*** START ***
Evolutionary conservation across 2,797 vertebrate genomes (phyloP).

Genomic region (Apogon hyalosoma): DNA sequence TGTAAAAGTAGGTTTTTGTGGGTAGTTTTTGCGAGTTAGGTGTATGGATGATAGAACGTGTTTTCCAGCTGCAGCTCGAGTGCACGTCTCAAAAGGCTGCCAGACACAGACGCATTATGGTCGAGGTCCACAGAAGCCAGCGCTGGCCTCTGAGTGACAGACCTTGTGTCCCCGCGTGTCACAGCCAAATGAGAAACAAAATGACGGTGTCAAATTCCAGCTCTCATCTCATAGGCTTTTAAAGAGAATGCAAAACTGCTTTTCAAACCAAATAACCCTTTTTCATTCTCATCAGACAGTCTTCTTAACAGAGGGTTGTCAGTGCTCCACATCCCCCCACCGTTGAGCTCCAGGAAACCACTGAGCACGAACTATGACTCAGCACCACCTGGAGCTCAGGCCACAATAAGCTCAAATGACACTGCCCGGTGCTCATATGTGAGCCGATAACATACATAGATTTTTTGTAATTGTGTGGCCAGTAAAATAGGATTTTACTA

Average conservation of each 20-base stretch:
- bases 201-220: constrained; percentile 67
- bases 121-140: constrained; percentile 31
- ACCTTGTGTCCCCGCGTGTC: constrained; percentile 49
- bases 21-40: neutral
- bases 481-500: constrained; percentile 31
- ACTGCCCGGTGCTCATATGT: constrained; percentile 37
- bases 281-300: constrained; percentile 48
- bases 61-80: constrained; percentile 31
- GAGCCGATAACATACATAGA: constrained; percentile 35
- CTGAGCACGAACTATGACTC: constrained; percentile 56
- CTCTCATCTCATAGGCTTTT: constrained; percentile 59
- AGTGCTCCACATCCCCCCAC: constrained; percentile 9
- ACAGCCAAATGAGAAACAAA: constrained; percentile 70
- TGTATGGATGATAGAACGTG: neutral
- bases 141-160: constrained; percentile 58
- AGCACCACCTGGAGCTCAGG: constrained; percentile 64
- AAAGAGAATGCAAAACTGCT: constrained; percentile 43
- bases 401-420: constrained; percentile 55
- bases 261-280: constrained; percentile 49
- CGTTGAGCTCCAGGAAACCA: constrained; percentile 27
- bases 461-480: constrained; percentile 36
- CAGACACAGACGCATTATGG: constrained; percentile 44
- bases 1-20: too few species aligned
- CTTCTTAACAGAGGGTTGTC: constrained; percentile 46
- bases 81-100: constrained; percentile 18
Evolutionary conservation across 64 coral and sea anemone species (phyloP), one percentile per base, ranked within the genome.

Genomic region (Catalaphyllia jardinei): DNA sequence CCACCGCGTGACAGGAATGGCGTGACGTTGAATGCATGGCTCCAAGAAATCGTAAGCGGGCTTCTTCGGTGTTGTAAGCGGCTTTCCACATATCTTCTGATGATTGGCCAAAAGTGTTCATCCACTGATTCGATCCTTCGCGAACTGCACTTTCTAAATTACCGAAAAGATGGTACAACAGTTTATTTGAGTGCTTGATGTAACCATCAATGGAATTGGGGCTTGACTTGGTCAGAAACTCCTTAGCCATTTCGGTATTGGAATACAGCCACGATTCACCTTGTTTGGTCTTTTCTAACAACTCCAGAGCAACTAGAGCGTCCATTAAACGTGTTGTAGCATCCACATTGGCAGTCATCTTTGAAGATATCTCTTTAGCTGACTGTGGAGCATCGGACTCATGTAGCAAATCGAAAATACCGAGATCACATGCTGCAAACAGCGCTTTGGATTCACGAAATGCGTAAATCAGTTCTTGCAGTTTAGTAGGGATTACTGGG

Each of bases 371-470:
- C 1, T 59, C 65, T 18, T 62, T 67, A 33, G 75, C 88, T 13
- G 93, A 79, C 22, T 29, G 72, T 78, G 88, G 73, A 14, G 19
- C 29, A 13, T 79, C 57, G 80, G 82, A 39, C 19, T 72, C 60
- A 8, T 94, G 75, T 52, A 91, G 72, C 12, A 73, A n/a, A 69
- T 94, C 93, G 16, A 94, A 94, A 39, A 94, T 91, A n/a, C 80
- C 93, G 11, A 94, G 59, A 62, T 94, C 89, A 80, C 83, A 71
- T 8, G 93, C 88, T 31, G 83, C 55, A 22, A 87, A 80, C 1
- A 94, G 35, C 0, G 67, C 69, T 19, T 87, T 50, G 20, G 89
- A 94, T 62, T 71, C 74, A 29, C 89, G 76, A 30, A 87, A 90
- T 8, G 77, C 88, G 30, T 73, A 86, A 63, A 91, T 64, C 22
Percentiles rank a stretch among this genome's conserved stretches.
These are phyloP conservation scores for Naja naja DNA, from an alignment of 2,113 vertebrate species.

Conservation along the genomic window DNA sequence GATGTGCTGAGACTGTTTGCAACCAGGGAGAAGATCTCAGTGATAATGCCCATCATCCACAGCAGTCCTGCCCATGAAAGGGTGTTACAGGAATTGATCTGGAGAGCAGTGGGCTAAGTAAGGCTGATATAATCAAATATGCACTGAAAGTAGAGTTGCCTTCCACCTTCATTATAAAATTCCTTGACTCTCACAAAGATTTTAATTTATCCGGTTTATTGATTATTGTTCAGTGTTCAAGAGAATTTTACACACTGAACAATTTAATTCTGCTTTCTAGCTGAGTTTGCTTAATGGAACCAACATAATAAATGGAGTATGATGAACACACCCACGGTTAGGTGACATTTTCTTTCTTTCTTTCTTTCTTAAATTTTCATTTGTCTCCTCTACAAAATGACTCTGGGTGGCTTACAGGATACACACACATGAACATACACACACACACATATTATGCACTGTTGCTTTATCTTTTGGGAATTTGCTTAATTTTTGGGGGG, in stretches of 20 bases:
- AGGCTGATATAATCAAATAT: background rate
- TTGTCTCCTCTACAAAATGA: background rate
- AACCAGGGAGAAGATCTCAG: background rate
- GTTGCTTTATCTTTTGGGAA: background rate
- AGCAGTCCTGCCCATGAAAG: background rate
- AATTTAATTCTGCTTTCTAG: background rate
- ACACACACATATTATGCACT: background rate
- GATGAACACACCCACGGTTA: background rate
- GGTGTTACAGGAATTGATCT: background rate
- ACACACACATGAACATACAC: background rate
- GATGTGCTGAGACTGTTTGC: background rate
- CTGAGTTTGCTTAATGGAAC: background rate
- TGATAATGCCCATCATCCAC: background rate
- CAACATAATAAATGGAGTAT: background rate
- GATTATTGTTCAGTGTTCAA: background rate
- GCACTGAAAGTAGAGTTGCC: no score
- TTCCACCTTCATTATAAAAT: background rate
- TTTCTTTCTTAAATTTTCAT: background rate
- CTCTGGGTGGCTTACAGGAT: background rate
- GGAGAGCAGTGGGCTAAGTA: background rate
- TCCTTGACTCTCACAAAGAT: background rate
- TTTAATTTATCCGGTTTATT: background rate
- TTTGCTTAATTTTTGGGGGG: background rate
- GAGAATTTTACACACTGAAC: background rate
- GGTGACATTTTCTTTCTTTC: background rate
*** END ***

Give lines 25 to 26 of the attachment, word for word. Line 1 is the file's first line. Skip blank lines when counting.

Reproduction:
- CAGACACAGACGCATTATGG: constrained; percentile 44
- bases 1-20: too few species aligned